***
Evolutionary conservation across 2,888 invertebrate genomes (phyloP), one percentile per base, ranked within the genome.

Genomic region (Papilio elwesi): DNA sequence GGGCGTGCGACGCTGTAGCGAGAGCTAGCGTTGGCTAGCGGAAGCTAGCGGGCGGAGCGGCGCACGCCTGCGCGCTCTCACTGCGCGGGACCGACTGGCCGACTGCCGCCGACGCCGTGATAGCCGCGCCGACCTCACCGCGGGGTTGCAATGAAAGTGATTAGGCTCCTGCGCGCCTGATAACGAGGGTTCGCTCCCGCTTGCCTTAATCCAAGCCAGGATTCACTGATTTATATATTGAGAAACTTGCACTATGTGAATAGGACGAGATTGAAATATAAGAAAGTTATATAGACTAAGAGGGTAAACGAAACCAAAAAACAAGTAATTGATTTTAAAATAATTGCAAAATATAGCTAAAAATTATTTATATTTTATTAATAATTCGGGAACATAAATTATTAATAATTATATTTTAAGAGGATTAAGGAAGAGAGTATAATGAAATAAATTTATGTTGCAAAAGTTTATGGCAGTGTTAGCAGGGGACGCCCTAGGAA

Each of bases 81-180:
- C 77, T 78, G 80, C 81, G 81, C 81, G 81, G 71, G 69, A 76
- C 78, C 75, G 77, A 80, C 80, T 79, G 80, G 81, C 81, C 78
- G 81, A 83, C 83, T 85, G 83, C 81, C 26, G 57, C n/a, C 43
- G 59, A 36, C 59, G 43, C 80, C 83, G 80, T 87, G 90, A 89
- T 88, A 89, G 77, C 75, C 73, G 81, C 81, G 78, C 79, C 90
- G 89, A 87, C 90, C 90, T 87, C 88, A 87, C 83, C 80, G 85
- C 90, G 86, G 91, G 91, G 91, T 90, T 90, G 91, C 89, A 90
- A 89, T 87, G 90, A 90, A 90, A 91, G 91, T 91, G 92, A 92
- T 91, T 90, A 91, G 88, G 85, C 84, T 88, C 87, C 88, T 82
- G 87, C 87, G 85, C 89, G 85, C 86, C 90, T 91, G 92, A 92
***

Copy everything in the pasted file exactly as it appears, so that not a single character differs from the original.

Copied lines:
Evolutionary conservation across 2,888 invertebrate genomes (phyloP), one percentile per base, ranked within the genome.

Genomic region (Papilio elwesi): DNA sequence GGGCGTGCGACGCTGTAGCGAGAGCTAGCGTTGGCTAGCGGAAGCTAGCGGGCGGAGCGGCGCACGCCTGCGCGCTCTCACTGCGCGGGACCGACTGGCCGACTGCCGCCGACGCCGTGATAGCCGCGCCGACCTCACCGCGGGGTTGCAATGAAAGTGATTAGGCTCCTGCGCGCCTGATAACGAGGGTTCGCTCCCGCTTGCCTTAATCCAAGCCAGGATTCACTGATTTATATATTGAGAAACTTGCACTATGTGAATAGGACGAGATTGAAATATAAGAAAGTTATATAGACTAAGAGGGTAAACGAAACCAAAAAACAAGTAATTGATTTTAAAATAATTGCAAAATATAGCTAAAAATTATTTATATTTTATTAATAATTCGGGAACATAAATTATTAATAATTATATTTTAAGAGGATTAAGGAAGAGAGTATAATGAAATAAATTTATGTTGCAAAAGTTTATGGCAGTGTTAGCAGGGGACGCCCTAGGAA

Each of bases 81-180:
- C 77, T 78, G 80, C 81, G 81, C 81, G 81, G 71, G 69, A 76
- C 78, C 75, G 77, A 80, C 80, T 79, G 80, G 81, C 81, C 78
- G 81, A 83, C 83, T 85, G 83, C 81, C 26, G 57, C n/a, C 43
- G 59, A 36, C 59, G 43, C 80, C 83, G 80, T 87, G 90, A 89
- T 88, A 89, G 77, C 75, C 73, G 81, C 81, G 78, C 79, C 90
- G 89, A 87, C 90, C 90, T 87, C 88, A 87, C 83, C 80, G 85
- C 90, G 86, G 91, G 91, G 91, T 90, T 90, G 91, C 89, A 90
- A 89, T 87, G 90, A 90, A 90, A 91, G 91, T 91, G 92, A 92
- T 91, T 90, A 91, G 88, G 85, C 84, T 88, C 87, C 88, T 82
- G 87, C 87, G 85, C 89, G 85, C 86, C 90, T 91, G 92, A 92